LifeCell
LifeCell Anti Aging & Beauty Tips

Dream House

Months before its late-September release date, we received notification that “Dream House” would be screened in our area. And then, at the last minute, the screening was pulled. The screening for a movie that starred Daniel Craig, Rachael Weisz, and Naomi Watts…was pulled. That is not a good sign, to say the least. It speaks to a sudden lack of confidence in your product, and the studio has gone into damage control mode in order to preserve whatever box office potential it may still have.

Good call, as it turns out, though that’s not to say that “Dream House” didn’t have a wealth of promise. Will Atenton (Craig) quits his job to spend more time with his wife (Weisz) and kids while writing the Great American Novel, but almost as soon as he’s home, his family is threatened by a mysterious stalker. His neighbor Ann (Watts) is sympathetic, but she’s the only one. Once Will discovers that a mass murder took place in his house, he decides to find out more about the crime in question, only to discover that the trail leads directly back to him.

That’s a pretty damn good setup – the only question is where you go from there, and that is where “Dream House” loses its way. There are a myriad of paths the story could have taken, but damned if they didn’t take the simplest option available. Seriously, the explanation for why things went down the way they did is just head-slappingly dumb, and it kills us that we cannot explain why. Add just one more layer to the story, and this could be one of those “Jacob’s Ladder”-type movies where you never really know what is real and what is fantasy. Instead, they took the easy way out. Sometimes it’s better to keep it simple. This, however, is not one of those times, not when you begin the movie by pulling the wool over the audience’s eyes. If your movie is high-concept, then see it through to the very end.

Anyone who grew up watching M. Night Shyamalan movies – and are therefore always on the look for the hook or the twist – will not miss the clues in “Dream House,” which form a veritable trail of bread crumbs. Hopefully the three leads will make another movie down the road, because goodness knows that under better circumstances, they could create something special. (Universal 2012)

Click to buy Dream House from Amazon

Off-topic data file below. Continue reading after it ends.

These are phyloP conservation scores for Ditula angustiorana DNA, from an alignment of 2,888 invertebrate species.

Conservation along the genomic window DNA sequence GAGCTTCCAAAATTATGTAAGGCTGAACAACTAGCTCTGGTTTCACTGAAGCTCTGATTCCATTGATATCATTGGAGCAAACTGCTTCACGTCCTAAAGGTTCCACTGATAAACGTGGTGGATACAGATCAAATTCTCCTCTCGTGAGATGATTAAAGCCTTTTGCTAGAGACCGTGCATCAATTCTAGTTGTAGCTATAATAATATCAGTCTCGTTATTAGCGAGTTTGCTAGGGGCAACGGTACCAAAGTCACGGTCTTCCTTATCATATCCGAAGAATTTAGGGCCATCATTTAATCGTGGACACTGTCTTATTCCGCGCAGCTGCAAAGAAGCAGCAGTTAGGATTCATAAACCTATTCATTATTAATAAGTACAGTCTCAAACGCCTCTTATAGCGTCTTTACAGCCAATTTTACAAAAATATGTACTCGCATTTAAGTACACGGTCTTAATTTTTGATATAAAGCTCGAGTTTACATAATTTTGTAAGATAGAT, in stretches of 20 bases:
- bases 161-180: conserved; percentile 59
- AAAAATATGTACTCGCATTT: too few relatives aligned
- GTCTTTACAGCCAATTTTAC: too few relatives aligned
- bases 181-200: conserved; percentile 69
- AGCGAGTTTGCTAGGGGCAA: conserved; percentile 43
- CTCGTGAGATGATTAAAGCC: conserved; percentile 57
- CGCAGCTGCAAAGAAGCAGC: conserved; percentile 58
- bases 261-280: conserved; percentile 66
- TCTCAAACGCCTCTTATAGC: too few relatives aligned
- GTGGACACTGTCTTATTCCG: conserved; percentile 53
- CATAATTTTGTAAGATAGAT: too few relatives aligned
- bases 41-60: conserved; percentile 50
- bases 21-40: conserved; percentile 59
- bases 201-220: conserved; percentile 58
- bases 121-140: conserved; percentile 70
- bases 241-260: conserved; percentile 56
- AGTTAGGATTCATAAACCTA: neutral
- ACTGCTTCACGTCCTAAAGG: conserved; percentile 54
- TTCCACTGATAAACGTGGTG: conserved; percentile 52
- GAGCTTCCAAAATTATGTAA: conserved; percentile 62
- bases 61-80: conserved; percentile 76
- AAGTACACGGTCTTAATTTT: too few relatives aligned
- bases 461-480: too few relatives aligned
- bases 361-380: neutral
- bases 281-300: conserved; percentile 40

You can follow us on Twitter @moviebuffs and on Facebook as well.

Related Posts

Weekend box office: “Megamind” rules the ‘plex, more or less

MegamindThe “divide and conquer” strategy for this weekend pretty much worked as planned. The cuddly supervillain-centric 3D animated comedy with an all-star voice cast from Paramount/Dreamworks “Megamind” underperformed slightly to come in at $47.65 million according to Box Office Mojo. That’s a couple million lower than the numbers bandied about earlier, but actually a few million above the opening of another Dreamworks Animation, “How To Train Your Dragon.” As Anthony D’Alessandro reminds us, that one had strong enough legs to carry it to a major success after an opening that was originally deemed very disappointing.

Next up was the heavily promoted Robert Downey, Jr./Zach Galifianakis vehicle, “Due Date.” The R-rated road comedy earned an estimated $33.5 million for Warner Brothers. It’ll be interesting to see if the lackluster reviews are reflected in less than awesome word of mouth and theatrical legs for the film. Nikki Finke reports that it got a decent B- from Cinemascore, but I remain eternally somewhat skeptical of those surveys.

Robert Downey, Jr. and Zach Galifianakis exchange bon mots in

The #3 film was Tyler Perry’s theatrical adaptation of a very non-Tyler Perry play, “For Colored Girls.” The heavy-duty drama earned true to Mr. Perry’s form with his traditional audience base, and generated an estimate of $20.5 million for Lionsgate. Say what you will about Mr. Perry, an adaptation of an acclaimed poetry-based play earning that kind of cash requires someone with his kind of populist sensibilities and appeal.

In the #4 spot, the age-spanning action-comedy, “RED,” continues to maintain its hold on the box office with an estimate of over $8.85 million for Summit. Last week’s Halloween #1, “Saw 3D,” had the expected big second weekend drop, plus a bit extra. It lost 63.6% for a Week 2 estimate of $8.2 million. “Paranormal Activity 2″ is also dropping, but less dramatically (55.8%). It earned an estimated $7.29 million for Paramount in its third week.

Among limited releases, the four theaters showing Danny Boyle’s much discussed James Franco near-one-man-show, “127 Hours,” showed that audiences were willing to pay an arm, if not a leg, to see the fact-based ordeal film and things look promising for a wider release. It endured a spectacular per-screen average of $66,500 for a total of $266,000. Less stratospheric, but still healthy, was the 46 theater debut of the fact-based political ordeal drama, “Fair Game,” featuring Sean Penn and Naomi Watts as Bush-era National Security Council analyst Joe Wilson and his wife, spy Valerie Plame, who was very illegally outed by members of the Bush Administration. (Their defense: it was an accident. Woops.) It earned a per-screen average north of $15,000 and a total of $700,000.